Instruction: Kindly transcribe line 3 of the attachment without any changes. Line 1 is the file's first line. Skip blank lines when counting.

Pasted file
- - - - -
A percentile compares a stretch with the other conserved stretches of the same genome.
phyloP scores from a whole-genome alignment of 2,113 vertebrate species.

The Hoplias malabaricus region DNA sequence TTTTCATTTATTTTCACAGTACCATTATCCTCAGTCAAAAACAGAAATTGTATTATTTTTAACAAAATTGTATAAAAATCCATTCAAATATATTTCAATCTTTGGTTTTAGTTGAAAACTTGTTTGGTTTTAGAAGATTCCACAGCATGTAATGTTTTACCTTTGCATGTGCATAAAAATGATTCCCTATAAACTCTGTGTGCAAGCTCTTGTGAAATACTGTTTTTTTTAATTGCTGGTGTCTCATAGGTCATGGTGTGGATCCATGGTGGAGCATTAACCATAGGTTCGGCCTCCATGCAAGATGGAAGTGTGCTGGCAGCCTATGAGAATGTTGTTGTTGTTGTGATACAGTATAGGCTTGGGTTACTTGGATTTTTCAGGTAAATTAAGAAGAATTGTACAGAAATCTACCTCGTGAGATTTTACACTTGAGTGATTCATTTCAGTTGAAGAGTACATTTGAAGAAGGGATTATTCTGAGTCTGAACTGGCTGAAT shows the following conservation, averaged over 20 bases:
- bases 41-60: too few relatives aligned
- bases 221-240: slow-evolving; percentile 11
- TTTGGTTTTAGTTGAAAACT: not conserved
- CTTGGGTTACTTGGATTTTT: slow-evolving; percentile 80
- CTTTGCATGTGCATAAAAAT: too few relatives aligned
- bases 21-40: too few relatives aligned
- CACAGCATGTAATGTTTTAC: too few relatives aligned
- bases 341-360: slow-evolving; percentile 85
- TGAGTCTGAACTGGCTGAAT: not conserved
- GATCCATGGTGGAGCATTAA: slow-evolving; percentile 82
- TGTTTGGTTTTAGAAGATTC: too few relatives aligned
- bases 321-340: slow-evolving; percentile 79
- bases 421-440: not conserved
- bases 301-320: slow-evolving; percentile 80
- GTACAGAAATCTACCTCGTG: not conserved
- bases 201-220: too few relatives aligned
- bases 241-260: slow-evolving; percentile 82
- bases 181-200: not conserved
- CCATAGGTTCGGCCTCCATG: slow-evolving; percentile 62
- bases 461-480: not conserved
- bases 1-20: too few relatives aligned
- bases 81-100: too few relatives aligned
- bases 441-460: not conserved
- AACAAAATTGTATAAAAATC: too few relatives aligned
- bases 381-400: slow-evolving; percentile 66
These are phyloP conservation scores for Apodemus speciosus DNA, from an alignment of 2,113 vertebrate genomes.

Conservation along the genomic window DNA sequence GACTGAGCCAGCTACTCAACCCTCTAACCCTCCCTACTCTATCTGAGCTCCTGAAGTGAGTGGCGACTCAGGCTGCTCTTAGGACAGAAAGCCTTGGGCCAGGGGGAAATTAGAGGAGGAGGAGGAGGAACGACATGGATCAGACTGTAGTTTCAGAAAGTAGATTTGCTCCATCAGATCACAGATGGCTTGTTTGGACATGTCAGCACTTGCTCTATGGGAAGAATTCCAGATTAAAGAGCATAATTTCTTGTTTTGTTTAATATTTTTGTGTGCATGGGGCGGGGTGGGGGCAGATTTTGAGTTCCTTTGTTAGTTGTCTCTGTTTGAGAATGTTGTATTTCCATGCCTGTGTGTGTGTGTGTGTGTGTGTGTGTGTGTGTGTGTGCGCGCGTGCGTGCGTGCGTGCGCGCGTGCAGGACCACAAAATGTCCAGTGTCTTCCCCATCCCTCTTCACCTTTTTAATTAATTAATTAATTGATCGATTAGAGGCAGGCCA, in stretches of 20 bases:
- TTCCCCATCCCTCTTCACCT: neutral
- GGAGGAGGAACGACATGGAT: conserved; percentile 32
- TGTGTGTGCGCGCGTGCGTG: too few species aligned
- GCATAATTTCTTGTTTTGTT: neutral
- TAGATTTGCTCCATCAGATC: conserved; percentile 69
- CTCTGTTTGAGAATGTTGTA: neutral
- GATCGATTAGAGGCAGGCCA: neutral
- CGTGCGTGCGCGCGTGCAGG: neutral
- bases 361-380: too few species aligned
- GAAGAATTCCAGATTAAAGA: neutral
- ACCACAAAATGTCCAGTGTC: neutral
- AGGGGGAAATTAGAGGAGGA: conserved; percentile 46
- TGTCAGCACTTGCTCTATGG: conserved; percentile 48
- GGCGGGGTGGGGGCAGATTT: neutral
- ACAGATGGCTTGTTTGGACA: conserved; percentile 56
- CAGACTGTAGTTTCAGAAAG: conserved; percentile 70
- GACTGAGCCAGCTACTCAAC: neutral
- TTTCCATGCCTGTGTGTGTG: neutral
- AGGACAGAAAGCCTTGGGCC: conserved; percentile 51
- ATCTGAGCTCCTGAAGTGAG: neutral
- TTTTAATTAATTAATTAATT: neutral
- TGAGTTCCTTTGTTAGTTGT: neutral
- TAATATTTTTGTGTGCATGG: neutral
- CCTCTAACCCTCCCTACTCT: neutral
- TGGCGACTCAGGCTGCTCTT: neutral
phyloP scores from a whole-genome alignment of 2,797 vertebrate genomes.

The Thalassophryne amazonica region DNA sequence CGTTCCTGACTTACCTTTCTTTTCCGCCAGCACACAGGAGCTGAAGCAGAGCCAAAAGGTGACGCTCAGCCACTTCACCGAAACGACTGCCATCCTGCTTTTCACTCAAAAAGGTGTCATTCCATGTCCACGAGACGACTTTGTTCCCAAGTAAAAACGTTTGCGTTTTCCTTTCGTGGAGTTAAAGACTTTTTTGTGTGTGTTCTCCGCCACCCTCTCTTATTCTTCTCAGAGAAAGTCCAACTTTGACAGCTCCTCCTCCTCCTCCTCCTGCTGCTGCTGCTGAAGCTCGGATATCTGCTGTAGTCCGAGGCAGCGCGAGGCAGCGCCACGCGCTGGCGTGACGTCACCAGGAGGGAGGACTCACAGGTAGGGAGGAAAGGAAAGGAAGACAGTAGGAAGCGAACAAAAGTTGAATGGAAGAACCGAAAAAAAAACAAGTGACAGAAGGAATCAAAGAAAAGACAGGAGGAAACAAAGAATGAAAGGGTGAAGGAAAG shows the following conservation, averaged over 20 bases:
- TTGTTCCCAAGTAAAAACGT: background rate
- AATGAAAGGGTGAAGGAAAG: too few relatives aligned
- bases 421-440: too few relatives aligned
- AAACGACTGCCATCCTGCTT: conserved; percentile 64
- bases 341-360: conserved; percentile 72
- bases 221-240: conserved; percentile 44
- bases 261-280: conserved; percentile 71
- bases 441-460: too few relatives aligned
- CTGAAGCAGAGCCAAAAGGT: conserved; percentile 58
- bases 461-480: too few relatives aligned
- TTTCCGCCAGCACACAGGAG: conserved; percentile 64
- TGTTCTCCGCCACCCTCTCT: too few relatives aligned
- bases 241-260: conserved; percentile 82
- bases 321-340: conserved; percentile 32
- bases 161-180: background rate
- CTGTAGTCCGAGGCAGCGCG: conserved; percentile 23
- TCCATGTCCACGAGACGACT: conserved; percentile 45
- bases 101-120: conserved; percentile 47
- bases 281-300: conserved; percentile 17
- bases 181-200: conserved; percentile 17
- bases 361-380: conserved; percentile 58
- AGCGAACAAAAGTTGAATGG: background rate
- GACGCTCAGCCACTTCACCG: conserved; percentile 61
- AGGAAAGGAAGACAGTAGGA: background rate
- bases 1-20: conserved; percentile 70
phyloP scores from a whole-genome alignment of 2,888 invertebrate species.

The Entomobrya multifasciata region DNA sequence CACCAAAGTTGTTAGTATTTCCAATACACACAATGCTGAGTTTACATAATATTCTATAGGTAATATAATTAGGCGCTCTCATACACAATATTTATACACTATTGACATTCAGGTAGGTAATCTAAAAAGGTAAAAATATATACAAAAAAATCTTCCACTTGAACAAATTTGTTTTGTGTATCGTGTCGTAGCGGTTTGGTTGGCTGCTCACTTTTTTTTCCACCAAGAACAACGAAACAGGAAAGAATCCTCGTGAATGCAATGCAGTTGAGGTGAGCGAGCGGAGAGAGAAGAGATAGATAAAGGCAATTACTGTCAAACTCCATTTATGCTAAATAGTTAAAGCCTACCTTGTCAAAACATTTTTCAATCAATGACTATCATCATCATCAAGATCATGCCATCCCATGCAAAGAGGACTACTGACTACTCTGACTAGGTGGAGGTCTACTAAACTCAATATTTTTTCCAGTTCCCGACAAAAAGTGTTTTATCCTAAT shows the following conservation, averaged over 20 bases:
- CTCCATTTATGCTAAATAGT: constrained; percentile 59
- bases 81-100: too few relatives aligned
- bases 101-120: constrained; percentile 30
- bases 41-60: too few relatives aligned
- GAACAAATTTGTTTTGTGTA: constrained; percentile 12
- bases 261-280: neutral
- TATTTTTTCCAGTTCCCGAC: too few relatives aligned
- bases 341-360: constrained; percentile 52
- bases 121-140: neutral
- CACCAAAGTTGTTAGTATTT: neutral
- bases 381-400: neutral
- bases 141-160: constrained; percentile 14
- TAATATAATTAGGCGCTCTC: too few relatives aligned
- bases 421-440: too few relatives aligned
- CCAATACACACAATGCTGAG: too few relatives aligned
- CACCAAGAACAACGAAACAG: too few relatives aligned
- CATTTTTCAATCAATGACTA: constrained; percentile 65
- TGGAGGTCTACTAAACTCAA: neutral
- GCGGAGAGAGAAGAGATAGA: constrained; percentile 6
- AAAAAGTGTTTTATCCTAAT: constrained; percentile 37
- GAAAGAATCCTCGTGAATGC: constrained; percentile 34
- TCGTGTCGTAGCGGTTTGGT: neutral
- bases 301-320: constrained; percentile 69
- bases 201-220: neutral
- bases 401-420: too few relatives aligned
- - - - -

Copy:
The Hoplias malabaricus region DNA sequence TTTTCATTTATTTTCACAGTACCATTATCCTCAGTCAAAAACAGAAATTGTATTATTTTTAACAAAATTGTATAAAAATCCATTCAAATATATTTCAATCTTTGGTTTTAGTTGAAAACTTGTTTGGTTTTAGAAGATTCCACAGCATGTAATGTTTTACCTTTGCATGTGCATAAAAATGATTCCCTATAAACTCTGTGTGCAAGCTCTTGTGAAATACTGTTTTTTTTAATTGCTGGTGTCTCATAGGTCATGGTGTGGATCCATGGTGGAGCATTAACCATAGGTTCGGCCTCCATGCAAGATGGAAGTGTGCTGGCAGCCTATGAGAATGTTGTTGTTGTTGTGATACAGTATAGGCTTGGGTTACTTGGATTTTTCAGGTAAATTAAGAAGAATTGTACAGAAATCTACCTCGTGAGATTTTACACTTGAGTGATTCATTTCAGTTGAAGAGTACATTTGAAGAAGGGATTATTCTGAGTCTGAACTGGCTGAAT shows the following conservation, averaged over 20 bases: